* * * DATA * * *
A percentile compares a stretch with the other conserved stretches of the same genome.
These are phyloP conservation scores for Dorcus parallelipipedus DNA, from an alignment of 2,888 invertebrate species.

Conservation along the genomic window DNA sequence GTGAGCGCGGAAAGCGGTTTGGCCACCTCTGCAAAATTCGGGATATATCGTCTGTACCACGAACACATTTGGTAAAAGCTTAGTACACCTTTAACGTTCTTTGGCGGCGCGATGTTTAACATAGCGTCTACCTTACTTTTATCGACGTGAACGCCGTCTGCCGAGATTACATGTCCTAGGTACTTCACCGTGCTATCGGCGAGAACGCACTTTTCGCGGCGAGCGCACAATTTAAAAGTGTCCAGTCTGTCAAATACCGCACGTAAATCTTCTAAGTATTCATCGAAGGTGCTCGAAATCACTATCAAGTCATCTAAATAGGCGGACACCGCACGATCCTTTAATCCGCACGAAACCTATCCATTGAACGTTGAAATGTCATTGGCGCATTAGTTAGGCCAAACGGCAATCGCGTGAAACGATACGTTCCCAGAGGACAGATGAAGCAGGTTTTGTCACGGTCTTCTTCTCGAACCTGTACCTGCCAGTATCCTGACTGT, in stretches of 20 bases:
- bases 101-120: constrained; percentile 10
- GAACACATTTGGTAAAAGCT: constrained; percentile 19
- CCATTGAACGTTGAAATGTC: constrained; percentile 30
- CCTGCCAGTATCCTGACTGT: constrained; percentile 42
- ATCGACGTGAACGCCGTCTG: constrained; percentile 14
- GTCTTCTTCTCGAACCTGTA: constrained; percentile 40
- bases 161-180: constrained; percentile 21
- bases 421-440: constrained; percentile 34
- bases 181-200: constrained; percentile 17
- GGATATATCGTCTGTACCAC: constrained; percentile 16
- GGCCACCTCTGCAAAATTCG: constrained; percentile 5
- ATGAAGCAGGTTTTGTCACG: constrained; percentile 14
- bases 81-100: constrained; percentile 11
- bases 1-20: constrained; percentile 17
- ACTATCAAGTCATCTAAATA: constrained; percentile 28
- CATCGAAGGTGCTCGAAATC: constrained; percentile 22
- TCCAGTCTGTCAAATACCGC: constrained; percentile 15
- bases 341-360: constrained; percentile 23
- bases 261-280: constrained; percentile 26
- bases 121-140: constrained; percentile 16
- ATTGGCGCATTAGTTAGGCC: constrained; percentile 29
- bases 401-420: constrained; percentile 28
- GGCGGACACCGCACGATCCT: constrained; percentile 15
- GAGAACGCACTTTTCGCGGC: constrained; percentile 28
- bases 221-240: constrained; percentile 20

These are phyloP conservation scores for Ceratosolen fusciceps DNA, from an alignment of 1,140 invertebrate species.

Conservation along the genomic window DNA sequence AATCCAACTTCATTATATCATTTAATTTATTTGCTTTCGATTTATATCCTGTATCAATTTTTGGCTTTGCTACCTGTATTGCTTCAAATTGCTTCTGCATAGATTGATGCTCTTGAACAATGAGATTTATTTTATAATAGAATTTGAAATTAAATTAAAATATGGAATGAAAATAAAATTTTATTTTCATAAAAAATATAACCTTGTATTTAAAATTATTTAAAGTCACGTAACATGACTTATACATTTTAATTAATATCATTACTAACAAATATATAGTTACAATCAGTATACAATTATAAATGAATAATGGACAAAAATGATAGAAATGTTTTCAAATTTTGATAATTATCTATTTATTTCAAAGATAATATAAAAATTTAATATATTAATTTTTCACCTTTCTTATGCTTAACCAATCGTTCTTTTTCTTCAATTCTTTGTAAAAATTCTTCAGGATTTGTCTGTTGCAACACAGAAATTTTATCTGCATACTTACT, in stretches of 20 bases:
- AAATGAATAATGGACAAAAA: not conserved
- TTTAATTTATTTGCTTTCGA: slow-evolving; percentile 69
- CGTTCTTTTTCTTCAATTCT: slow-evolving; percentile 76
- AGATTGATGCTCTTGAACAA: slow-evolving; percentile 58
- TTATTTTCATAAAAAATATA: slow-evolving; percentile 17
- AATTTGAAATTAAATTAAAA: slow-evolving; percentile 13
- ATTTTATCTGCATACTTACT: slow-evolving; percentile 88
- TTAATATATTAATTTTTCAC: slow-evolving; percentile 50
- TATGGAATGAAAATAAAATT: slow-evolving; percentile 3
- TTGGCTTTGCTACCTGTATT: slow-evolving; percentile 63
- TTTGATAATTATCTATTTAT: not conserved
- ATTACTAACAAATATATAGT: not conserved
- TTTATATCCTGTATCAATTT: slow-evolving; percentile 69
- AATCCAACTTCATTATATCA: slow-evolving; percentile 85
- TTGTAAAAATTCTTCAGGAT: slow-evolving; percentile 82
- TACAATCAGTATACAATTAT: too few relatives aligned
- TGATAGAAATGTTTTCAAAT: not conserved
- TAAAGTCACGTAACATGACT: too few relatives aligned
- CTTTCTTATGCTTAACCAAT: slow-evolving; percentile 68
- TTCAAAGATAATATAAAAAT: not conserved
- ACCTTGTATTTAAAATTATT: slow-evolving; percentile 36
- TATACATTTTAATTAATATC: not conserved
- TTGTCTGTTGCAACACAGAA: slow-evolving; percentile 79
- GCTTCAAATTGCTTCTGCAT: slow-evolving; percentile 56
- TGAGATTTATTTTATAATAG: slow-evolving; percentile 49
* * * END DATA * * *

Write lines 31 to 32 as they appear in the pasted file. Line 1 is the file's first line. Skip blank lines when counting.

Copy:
- AAATGAATAATGGACAAAAA: not conserved
- TTTAATTTATTTGCTTTCGA: slow-evolving; percentile 69